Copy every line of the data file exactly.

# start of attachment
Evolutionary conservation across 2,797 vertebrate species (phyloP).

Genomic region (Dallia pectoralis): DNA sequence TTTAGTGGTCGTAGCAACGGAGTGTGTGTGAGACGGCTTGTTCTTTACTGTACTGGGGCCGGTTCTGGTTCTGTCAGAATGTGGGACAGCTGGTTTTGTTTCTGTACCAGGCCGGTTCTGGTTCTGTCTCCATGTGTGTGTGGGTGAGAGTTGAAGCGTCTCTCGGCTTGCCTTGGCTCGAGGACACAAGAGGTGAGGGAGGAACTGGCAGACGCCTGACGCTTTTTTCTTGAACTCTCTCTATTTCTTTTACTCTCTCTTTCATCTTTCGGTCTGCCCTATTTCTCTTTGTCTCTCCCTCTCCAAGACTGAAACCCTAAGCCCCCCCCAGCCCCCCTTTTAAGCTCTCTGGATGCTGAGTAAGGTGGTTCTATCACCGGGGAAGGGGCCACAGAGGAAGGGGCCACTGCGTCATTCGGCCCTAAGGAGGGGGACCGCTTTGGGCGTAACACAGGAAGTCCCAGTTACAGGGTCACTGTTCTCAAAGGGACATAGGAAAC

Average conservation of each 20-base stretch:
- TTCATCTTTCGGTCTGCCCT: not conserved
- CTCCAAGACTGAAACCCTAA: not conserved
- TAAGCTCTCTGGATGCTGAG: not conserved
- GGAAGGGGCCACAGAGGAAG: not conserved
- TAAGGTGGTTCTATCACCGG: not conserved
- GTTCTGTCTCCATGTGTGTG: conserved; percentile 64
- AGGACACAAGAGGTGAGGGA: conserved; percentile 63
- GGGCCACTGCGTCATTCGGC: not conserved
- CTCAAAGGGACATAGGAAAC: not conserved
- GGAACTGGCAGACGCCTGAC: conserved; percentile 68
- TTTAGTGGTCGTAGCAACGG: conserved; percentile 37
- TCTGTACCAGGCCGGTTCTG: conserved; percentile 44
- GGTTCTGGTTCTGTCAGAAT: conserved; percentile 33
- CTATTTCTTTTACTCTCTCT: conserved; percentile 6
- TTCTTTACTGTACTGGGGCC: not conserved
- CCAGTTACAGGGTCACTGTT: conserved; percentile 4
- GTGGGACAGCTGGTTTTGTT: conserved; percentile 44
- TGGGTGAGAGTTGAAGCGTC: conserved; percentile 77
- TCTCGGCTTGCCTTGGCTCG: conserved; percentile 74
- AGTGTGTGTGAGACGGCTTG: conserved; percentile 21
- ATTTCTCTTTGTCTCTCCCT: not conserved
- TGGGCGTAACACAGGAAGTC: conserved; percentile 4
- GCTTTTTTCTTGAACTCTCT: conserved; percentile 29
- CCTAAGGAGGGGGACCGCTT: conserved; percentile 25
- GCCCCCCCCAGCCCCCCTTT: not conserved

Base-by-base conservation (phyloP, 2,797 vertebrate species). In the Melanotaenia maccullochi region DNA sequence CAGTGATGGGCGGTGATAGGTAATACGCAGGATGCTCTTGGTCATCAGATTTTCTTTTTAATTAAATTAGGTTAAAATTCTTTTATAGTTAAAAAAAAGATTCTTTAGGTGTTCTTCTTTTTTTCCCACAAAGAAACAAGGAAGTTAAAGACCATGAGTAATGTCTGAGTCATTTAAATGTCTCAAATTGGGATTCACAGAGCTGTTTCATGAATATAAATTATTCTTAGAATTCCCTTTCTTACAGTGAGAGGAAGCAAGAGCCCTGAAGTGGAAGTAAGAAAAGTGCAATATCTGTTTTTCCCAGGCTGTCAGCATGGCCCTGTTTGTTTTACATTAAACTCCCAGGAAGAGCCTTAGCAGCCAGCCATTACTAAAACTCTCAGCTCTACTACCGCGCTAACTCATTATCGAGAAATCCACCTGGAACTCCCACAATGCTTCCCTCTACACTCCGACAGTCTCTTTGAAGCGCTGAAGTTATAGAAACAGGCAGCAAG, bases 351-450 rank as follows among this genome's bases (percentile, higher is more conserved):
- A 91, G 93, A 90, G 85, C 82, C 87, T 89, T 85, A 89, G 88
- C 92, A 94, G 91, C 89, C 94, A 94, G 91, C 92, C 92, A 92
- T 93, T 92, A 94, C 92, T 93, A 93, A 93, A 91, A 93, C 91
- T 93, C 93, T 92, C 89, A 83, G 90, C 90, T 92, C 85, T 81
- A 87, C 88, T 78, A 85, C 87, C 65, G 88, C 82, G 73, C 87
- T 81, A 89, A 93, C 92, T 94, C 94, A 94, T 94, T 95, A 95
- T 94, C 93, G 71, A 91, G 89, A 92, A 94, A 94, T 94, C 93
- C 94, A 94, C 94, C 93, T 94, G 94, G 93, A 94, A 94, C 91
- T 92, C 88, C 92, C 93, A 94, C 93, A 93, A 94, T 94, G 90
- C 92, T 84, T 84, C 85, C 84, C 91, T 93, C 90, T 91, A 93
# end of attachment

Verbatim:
Evolutionary conservation across 2,797 vertebrate species (phyloP).

Genomic region (Dallia pectoralis): DNA sequence TTTAGTGGTCGTAGCAACGGAGTGTGTGTGAGACGGCTTGTTCTTTACTGTACTGGGGCCGGTTCTGGTTCTGTCAGAATGTGGGACAGCTGGTTTTGTTTCTGTACCAGGCCGGTTCTGGTTCTGTCTCCATGTGTGTGTGGGTGAGAGTTGAAGCGTCTCTCGGCTTGCCTTGGCTCGAGGACACAAGAGGTGAGGGAGGAACTGGCAGACGCCTGACGCTTTTTTCTTGAACTCTCTCTATTTCTTTTACTCTCTCTTTCATCTTTCGGTCTGCCCTATTTCTCTTTGTCTCTCCCTCTCCAAGACTGAAACCCTAAGCCCCCCCCAGCCCCCCTTTTAAGCTCTCTGGATGCTGAGTAAGGTGGTTCTATCACCGGGGAAGGGGCCACAGAGGAAGGGGCCACTGCGTCATTCGGCCCTAAGGAGGGGGACCGCTTTGGGCGTAACACAGGAAGTCCCAGTTACAGGGTCACTGTTCTCAAAGGGACATAGGAAAC

Average conservation of each 20-base stretch:
- TTCATCTTTCGGTCTGCCCT: not conserved
- CTCCAAGACTGAAACCCTAA: not conserved
- TAAGCTCTCTGGATGCTGAG: not conserved
- GGAAGGGGCCACAGAGGAAG: not conserved
- TAAGGTGGTTCTATCACCGG: not conserved
- GTTCTGTCTCCATGTGTGTG: conserved; percentile 64
- AGGACACAAGAGGTGAGGGA: conserved; percentile 63
- GGGCCACTGCGTCATTCGGC: not conserved
- CTCAAAGGGACATAGGAAAC: not conserved
- GGAACTGGCAGACGCCTGAC: conserved; percentile 68
- TTTAGTGGTCGTAGCAACGG: conserved; percentile 37
- TCTGTACCAGGCCGGTTCTG: conserved; percentile 44
- GGTTCTGGTTCTGTCAGAAT: conserved; percentile 33
- CTATTTCTTTTACTCTCTCT: conserved; percentile 6
- TTCTTTACTGTACTGGGGCC: not conserved
- CCAGTTACAGGGTCACTGTT: conserved; percentile 4
- GTGGGACAGCTGGTTTTGTT: conserved; percentile 44
- TGGGTGAGAGTTGAAGCGTC: conserved; percentile 77
- TCTCGGCTTGCCTTGGCTCG: conserved; percentile 74
- AGTGTGTGTGAGACGGCTTG: conserved; percentile 21
- ATTTCTCTTTGTCTCTCCCT: not conserved
- TGGGCGTAACACAGGAAGTC: conserved; percentile 4
- GCTTTTTTCTTGAACTCTCT: conserved; percentile 29
- CCTAAGGAGGGGGACCGCTT: conserved; percentile 25
- GCCCCCCCCAGCCCCCCTTT: not conserved

Base-by-base conservation (phyloP, 2,797 vertebrate species). In the Melanotaenia maccullochi region DNA sequence CAGTGATGGGCGGTGATAGGTAATACGCAGGATGCTCTTGGTCATCAGATTTTCTTTTTAATTAAATTAGGTTAAAATTCTTTTATAGTTAAAAAAAAGATTCTTTAGGTGTTCTTCTTTTTTTCCCACAAAGAAACAAGGAAGTTAAAGACCATGAGTAATGTCTGAGTCATTTAAATGTCTCAAATTGGGATTCACAGAGCTGTTTCATGAATATAAATTATTCTTAGAATTCCCTTTCTTACAGTGAGAGGAAGCAAGAGCCCTGAAGTGGAAGTAAGAAAAGTGCAATATCTGTTTTTCCCAGGCTGTCAGCATGGCCCTGTTTGTTTTACATTAAACTCCCAGGAAGAGCCTTAGCAGCCAGCCATTACTAAAACTCTCAGCTCTACTACCGCGCTAACTCATTATCGAGAAATCCACCTGGAACTCCCACAATGCTTCCCTCTACACTCCGACAGTCTCTTTGAAGCGCTGAAGTTATAGAAACAGGCAGCAAG, bases 351-450 rank as follows among this genome's bases (percentile, higher is more conserved):
- A 91, G 93, A 90, G 85, C 82, C 87, T 89, T 85, A 89, G 88
- C 92, A 94, G 91, C 89, C 94, A 94, G 91, C 92, C 92, A 92
- T 93, T 92, A 94, C 92, T 93, A 93, A 93, A 91, A 93, C 91
- T 93, C 93, T 92, C 89, A 83, G 90, C 90, T 92, C 85, T 81
- A 87, C 88, T 78, A 85, C 87, C 65, G 88, C 82, G 73, C 87
- T 81, A 89, A 93, C 92, T 94, C 94, A 94, T 94, T 95, A 95
- T 94, C 93, G 71, A 91, G 89, A 92, A 94, A 94, T 94, C 93
- C 94, A 94, C 94, C 93, T 94, G 94, G 93, A 94, A 94, C 91
- T 92, C 88, C 92, C 93, A 94, C 93, A 93, A 94, T 94, G 90
- C 92, T 84, T 84, C 85, C 84, C 91, T 93, C 90, T 91, A 93